Please excuse anything that either looks ridiculous, or simply doesn't work. Thank you!
For over 35 years, WCBS-AM and WCBS-FM had both been co-located in
the CBS corporate headquarters building at 51 West 52nd Street in New
York City. In August of 2000, WCBS-FM moved to the Viacom corporate
headquarters building at 1515 Broadway and in October of 2000, WCBS-AM
moved to the CBS Broadcast Center at 524 West 57th Street. I stayed
on with WCBS-AM, which is where I originally started working when I
joined CBS in 1975. WCBS-AM is now one of the most modern and advanced
100% digital all-news radio stations in the world and will no doubt
serve as a model for the design and construction of new 100% digital
all-news radio station facilities in the 21st century.
A highlight of my professional career occurred on September 18, 1997
when I had the honor and pleasure of engineering Ron Lundy's last
radio show on WCBS-FM which was probably the most exciting and
memorable show that I have ever experienced in my relatively short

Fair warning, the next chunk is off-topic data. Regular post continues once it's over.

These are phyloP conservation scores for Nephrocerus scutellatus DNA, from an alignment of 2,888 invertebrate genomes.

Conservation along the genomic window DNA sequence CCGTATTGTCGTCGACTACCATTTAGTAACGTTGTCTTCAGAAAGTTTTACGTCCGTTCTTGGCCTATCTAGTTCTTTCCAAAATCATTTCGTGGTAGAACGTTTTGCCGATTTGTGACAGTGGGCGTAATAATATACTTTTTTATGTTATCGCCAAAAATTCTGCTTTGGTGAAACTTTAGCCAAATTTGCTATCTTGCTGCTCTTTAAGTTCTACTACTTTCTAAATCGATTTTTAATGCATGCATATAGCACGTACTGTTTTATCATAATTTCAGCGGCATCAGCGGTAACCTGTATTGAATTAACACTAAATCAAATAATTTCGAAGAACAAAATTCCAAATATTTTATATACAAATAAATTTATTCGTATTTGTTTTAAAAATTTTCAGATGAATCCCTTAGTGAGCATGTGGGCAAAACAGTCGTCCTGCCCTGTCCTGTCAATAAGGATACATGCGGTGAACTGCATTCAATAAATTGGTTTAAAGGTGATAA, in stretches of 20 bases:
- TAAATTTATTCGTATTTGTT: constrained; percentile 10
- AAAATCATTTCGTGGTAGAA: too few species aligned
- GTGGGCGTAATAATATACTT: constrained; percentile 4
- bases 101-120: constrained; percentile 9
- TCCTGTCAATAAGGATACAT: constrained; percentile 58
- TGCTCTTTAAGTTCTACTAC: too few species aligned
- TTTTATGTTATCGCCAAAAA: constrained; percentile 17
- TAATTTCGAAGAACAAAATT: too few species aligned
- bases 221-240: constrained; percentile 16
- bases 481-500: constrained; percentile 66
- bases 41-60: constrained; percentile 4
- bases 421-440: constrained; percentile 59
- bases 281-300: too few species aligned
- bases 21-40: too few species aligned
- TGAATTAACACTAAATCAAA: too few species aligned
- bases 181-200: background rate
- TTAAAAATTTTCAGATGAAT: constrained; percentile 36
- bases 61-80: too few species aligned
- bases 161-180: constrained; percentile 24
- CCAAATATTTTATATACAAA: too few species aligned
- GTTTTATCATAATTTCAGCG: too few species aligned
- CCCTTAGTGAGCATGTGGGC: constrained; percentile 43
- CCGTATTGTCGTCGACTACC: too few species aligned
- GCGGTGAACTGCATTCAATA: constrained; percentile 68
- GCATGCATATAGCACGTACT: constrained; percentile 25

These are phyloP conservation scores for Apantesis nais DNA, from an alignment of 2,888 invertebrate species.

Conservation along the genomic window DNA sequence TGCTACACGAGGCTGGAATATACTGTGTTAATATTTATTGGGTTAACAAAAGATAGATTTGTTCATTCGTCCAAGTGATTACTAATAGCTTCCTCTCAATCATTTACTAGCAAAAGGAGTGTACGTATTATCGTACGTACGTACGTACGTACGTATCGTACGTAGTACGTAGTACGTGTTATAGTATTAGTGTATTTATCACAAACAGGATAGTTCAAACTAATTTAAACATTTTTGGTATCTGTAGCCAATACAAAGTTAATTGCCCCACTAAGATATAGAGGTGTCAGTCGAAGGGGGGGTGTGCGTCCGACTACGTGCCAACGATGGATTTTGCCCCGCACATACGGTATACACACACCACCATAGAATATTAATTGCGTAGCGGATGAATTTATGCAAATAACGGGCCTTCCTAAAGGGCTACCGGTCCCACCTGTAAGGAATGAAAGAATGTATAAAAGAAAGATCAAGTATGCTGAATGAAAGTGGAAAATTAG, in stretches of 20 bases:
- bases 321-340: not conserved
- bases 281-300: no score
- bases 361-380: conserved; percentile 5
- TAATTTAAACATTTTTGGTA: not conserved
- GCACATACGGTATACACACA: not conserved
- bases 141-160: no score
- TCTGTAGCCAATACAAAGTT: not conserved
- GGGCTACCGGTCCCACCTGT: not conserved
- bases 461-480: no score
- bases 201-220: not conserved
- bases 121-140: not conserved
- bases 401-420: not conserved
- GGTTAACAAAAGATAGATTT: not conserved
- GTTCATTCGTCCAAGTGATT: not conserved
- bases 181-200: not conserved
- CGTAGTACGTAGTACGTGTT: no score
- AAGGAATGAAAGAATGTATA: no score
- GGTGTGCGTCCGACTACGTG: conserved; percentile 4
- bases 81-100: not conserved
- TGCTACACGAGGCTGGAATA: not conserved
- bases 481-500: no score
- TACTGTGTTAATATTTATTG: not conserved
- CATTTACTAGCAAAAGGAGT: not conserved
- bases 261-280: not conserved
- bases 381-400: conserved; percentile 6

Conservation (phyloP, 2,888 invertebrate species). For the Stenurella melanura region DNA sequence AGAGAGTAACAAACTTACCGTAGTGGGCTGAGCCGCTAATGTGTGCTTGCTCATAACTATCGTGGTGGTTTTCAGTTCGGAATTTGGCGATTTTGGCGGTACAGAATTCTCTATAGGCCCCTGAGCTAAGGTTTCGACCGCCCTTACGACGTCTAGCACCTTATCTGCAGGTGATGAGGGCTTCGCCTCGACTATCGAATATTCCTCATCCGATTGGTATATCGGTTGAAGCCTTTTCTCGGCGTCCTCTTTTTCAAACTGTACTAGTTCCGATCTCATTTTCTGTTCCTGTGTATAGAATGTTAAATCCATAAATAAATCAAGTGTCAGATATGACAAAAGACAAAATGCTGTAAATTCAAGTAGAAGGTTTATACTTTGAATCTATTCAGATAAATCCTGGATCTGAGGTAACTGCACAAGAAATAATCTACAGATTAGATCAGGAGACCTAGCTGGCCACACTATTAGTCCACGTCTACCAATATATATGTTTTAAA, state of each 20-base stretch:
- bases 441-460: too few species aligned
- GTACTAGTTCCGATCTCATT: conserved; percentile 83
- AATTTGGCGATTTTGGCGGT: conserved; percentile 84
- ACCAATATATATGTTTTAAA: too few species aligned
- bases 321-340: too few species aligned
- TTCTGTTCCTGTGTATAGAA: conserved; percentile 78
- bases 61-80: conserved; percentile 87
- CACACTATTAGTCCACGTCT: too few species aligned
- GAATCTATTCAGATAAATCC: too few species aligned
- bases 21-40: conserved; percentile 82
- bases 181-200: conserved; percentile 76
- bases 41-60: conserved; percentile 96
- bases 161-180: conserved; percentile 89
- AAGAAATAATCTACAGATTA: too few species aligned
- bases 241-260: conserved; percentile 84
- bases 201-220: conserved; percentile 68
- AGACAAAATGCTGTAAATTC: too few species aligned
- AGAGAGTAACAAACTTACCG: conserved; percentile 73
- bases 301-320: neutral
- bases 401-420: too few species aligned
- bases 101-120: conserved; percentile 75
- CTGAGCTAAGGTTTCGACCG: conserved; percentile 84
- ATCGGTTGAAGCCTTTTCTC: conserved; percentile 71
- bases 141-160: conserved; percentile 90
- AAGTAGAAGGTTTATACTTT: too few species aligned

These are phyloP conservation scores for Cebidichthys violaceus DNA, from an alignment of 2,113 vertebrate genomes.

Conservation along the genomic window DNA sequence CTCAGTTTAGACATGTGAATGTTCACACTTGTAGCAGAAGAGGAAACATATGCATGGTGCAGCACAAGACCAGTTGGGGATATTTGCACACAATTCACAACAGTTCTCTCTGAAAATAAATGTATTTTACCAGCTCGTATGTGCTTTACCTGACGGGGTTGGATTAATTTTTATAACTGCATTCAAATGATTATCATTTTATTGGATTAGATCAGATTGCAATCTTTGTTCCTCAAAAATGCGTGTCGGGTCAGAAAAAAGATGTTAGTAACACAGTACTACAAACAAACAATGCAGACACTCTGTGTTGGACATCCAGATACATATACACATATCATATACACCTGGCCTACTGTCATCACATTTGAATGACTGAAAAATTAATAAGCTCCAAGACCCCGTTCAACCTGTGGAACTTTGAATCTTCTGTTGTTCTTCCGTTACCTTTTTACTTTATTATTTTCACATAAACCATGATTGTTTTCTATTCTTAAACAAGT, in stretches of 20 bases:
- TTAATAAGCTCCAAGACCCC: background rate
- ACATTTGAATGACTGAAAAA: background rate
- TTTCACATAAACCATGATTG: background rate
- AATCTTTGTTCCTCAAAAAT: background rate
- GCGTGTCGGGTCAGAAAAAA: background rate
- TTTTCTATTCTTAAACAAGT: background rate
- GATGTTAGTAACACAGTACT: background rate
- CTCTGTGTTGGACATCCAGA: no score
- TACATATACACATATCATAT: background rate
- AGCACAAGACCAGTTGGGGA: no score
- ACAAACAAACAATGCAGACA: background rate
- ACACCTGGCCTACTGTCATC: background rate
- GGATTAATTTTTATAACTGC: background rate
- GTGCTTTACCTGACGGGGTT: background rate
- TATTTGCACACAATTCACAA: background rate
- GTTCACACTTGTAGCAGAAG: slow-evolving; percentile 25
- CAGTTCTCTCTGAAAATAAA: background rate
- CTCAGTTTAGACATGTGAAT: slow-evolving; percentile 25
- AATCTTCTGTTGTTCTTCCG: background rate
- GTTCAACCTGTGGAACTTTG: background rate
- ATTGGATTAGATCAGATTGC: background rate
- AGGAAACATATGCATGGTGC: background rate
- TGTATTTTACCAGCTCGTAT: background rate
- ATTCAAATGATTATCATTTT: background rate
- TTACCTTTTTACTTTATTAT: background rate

broadcast career (now pushing 30 years). The New York City radio
market lost a very kind and incredibly talented individual when Ron
retired from radio, and as small repayment for the many thousands of
hours he spent entertaining radio listeners all over the New York
City metropolitan area since 1965, I wish him and his lovely wife
Shirley all the very best of happiness in his retirement.
If you are interested in finding out more information about the heyday
of top-40 music radio in the New York City metropolitan area during
the 1960s and 1970s and the air personalities who gave it that unique
sound, I highly recommend that you visit the site that is dedicated to
the memory and history of the greatest top-40 music radio station of
all time, WABC Musicradio 77.
For those of you who didn't experience that period of radio history, it
will be an education all unto its own!
So now that I have bored you with every useless piece of information about my life, here is what I think mice should do with people who use them as pointing devices on computers (heh heh heh):